Dis-integration of some federal members states from the federal government of Somalia
Currently, Somalia has its own concerns which are likely to keep it inwardly focused. Like in Ethiopia, center-periphery tensions over economic resources, political power and clannism have been at the core of Somalia's instability since the collapse of Siad Barre’s authoritarian regime in 1991. This has been demonstrated by the recent bumpy experience of devolving power from the capital Mogadishu – a centre with limited power – to the newly formed states of South West, Puntland and Jubaland as the power-contesting periphery in an attempt to transform a previously centralised Somalia into a federation. The power struggle between the center (federal government) and the periphery (federal member states) has recently engulfed Somalia following the accusation of some federal member state leaders that the current President of Somalia, Mohamed Abdullahi Mohamed (alias Farmajo), is interfering with their domestic affairs and trying to extend his term by postponing the presidential and parliamentary elections slated for February and May 2021, respectively. This reflects what happened with the postponement of 2020 elections in Ethiopia, where the TPLF declared it no longer recognised the federal government after its mandate ended.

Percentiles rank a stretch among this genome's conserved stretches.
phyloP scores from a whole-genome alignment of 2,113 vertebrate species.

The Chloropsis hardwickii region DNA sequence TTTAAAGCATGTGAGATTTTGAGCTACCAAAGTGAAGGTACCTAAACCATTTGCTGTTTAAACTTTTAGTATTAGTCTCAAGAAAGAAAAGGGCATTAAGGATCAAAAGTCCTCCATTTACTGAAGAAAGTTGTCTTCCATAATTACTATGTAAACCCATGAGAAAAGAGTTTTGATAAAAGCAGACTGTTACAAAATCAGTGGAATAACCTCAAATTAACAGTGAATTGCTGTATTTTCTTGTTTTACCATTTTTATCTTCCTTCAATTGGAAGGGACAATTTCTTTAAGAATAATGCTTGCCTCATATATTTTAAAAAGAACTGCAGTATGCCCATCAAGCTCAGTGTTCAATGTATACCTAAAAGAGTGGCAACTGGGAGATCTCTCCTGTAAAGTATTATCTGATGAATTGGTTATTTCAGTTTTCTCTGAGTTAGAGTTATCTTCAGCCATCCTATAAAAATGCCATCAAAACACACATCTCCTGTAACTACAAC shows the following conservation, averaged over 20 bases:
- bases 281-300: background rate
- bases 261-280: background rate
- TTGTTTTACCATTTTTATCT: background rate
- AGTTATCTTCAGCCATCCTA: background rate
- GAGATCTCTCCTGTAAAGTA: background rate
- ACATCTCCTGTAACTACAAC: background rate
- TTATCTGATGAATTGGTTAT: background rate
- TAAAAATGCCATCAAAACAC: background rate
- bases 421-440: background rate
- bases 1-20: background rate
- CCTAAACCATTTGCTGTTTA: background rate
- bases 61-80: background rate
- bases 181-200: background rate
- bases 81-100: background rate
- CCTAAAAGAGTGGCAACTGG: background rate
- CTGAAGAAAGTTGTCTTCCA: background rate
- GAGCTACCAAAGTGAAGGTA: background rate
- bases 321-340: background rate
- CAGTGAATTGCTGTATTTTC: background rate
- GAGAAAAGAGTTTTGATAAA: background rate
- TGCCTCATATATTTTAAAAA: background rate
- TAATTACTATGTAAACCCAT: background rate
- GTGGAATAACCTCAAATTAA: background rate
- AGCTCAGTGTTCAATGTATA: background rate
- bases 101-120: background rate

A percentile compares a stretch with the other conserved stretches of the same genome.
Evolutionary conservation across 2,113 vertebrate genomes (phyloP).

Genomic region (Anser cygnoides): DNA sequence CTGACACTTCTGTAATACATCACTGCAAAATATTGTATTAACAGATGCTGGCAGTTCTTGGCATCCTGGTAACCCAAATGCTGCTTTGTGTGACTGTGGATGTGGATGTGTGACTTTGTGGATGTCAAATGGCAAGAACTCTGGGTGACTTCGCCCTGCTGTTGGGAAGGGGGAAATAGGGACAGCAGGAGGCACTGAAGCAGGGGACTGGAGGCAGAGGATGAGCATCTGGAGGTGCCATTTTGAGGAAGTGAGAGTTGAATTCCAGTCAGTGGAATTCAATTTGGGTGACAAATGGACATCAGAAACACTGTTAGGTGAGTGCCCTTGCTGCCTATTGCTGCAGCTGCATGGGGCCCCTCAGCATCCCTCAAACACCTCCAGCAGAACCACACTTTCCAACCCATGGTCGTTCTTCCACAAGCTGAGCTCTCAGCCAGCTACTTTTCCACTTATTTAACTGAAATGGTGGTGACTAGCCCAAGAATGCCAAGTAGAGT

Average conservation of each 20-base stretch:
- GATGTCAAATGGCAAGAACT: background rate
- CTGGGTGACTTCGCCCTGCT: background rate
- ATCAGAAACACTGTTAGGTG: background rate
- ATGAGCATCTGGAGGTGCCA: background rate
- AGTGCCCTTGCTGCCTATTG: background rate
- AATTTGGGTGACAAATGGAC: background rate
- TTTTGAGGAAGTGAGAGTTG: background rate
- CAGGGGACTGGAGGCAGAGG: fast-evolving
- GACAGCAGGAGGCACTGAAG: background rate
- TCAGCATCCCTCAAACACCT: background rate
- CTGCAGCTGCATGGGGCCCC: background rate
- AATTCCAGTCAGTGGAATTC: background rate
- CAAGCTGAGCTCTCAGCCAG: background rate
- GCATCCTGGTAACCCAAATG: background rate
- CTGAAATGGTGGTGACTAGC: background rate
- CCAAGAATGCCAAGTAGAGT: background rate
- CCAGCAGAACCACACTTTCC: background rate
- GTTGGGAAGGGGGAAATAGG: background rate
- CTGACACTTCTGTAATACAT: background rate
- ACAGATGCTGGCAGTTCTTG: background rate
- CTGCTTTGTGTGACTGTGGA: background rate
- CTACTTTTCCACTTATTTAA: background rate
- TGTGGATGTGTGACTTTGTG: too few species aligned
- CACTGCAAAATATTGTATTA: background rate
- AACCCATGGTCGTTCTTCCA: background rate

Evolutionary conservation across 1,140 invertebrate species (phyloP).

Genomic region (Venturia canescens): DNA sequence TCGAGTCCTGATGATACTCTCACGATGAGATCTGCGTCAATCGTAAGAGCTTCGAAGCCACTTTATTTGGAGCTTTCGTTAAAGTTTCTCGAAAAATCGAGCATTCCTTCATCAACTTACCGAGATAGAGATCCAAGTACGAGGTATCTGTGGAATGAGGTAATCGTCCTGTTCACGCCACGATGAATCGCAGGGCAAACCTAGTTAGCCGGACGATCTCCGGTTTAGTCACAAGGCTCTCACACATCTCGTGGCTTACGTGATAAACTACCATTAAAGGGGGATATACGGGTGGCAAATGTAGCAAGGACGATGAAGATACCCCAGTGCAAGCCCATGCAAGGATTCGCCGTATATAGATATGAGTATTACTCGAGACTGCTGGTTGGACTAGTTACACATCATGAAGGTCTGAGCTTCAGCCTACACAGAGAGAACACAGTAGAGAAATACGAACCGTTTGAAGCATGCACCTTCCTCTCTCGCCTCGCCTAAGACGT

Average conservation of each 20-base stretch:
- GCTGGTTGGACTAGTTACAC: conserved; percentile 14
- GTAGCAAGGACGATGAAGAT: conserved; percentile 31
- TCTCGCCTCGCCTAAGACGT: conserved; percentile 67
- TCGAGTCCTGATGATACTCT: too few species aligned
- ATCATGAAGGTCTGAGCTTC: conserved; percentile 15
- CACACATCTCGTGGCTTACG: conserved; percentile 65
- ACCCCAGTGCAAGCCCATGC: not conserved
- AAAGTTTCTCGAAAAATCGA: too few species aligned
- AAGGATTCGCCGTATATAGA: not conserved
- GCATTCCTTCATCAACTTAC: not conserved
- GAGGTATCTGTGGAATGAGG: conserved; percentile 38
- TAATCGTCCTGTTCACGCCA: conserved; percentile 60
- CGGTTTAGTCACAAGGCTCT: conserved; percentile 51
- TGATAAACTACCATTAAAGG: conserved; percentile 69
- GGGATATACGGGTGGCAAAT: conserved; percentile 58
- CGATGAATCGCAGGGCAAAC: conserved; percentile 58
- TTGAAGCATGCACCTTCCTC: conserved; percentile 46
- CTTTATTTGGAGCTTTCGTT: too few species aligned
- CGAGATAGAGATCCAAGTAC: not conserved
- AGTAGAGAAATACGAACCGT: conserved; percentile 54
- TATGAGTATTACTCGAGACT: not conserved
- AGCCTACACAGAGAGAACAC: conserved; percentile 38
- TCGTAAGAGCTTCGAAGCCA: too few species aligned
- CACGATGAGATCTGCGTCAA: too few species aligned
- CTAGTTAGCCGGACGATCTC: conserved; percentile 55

Ethiopia has provided crucial support to the federal government of Somalia in its rivalry with Somalia's federal members states of South West and Jubaland. This support was witnessed, in 2018, when Ethiopian forces assisted President Farmajo by arresting Mukhtar Robow and repressing his supporters in the contested regional presidential elections in South West State. Likewise, in 2019 Ethiopia sided with President Mohamed Farmajo in his dispute with the Kenya-backed president of Jubaland, Ahmed Madobe. Hence, if Ethiopia withdraws its troops from Somalia, Farmajo´s grip will be weakened. Somali leaders are keeping a watchful eye on the conflict between Addis Ababa and the Tigray People's Liberation Front (TPLF) as one that seems to mirror Somalia’s centre-periphery tug-of-war.
Losing a credible regional mediator
Ethiopia´s Prime Minister Abiy Ahmed, a Nobel Peace Prize winner, also plays a role as peace mediator for Somalia. He is recognised for transforming the loud silence between Somaliland and Somalia into potentially history-making meetings. He has also been mediating in the maritime border dispute between Somalia and Kenya. To the extent that Ethiopia will be consumed by its growing domestic problems, this will leave Somalia without a credible regional mediator.